16.  Having said so, as noted above, the next question for consideration would be as to whether factum of the said illness was a “material” fact for the purpose of a mediclaim policy and its non-disclosure was tantamount to suppression of material facts enabling the Insurance Company to repudiate its liability under the policy?


17.  The term “material fact” is not defined in the Act and, therefore, it has been understood and explained by the Courts in general terms to mean as any fact which would influence the judgment of a prudent insurer in fixing the premium or determining whether he would like to accept the risk.  Any fact which goes to the root of the Contract of Insurance and has a bearing on the risk involved would be “material”.


18.  As stated in Pollock and Mulla’s Indian Contract and Specific Relief Acts any fact the knowledge or ignorance of which would materially influence an insurer in making the contract or in estimating the degree and character of risks in fixing the rate of premium is a material fact.


19.  In this regard, it would be apposite to make a reference to Regulation 2(1)(d) of the Insurance Regulatory and Development Authority (Protection of Policyholders’ Interests) Regulations, 2002, which explains the meaning of term “material”.  The Regulation reads thus:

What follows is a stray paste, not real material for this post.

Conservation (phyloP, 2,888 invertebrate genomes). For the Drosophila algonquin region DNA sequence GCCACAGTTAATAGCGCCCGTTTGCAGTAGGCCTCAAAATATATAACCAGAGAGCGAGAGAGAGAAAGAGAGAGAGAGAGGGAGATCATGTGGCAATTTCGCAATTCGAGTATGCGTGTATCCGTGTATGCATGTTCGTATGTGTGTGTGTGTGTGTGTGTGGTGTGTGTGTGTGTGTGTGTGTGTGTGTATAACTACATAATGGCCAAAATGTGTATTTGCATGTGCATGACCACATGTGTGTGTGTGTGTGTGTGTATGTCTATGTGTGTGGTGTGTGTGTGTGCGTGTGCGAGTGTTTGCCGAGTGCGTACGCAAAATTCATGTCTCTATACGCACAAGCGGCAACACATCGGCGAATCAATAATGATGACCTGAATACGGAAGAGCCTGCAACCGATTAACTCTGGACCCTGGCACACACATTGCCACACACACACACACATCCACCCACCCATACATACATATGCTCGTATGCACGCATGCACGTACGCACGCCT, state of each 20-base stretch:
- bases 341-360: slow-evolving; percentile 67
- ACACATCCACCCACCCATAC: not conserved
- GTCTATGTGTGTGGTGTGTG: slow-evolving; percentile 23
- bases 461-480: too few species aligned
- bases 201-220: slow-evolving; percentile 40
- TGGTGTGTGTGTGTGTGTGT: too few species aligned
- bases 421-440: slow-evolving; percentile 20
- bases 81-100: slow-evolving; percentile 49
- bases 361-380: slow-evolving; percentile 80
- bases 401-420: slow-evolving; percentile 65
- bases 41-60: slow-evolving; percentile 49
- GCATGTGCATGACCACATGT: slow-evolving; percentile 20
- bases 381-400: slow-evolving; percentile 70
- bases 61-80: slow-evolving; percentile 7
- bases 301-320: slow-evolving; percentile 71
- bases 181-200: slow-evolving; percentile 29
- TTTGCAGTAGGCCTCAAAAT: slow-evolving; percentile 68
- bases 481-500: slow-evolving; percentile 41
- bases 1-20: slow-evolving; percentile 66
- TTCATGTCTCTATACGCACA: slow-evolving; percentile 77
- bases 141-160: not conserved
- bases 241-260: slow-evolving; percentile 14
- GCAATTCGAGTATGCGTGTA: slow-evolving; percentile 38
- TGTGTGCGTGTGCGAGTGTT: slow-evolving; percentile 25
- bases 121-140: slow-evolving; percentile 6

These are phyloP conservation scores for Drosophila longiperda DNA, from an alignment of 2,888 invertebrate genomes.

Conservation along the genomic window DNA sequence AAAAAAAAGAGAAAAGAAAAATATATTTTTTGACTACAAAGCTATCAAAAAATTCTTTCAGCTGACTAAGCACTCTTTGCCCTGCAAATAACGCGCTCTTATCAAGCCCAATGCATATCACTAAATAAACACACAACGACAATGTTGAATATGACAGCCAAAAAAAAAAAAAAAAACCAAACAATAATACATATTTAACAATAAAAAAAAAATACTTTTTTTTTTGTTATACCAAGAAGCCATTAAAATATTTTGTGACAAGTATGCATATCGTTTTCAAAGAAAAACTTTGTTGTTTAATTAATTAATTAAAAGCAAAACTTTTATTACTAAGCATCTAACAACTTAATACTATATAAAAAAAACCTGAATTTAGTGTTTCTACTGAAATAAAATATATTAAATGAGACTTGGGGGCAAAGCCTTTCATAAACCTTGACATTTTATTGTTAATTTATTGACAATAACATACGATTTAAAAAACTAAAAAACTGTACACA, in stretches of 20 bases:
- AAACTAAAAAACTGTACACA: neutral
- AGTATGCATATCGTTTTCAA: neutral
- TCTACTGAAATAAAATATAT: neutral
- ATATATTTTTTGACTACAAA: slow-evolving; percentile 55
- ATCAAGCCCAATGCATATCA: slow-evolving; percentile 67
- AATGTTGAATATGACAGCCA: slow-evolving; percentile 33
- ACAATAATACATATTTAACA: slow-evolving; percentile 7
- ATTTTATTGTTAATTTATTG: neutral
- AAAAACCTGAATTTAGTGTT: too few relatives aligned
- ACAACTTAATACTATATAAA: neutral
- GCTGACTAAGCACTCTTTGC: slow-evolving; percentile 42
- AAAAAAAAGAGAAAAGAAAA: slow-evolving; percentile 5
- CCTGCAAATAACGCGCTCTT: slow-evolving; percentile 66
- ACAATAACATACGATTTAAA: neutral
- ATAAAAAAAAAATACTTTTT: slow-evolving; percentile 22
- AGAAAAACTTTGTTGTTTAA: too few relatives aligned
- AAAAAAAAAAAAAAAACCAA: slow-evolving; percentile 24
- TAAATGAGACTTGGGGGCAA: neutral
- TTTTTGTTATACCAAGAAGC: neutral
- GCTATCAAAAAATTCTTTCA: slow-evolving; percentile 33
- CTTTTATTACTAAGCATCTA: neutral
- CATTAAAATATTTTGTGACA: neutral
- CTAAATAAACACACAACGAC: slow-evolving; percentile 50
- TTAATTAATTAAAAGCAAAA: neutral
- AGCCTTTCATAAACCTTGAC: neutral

“2. Definitions – In these regulations, unless the context otherwise requires –

  1.    Xxx        xxx      xxx
  2.   Xxx         xxx      xxx     
  3.    Xxx        xxx      xxx

(d) “Proposal Form” means a form to be filled in by the proposer for insurance, for furnishing all material information required by the insurer in respect of a risk, in order to enable the insurer to decide whether to accept or decline, to undertake the risk, and in the event of acceptance of the risk, to determine the rates, terms and conditions of a cover to be granted.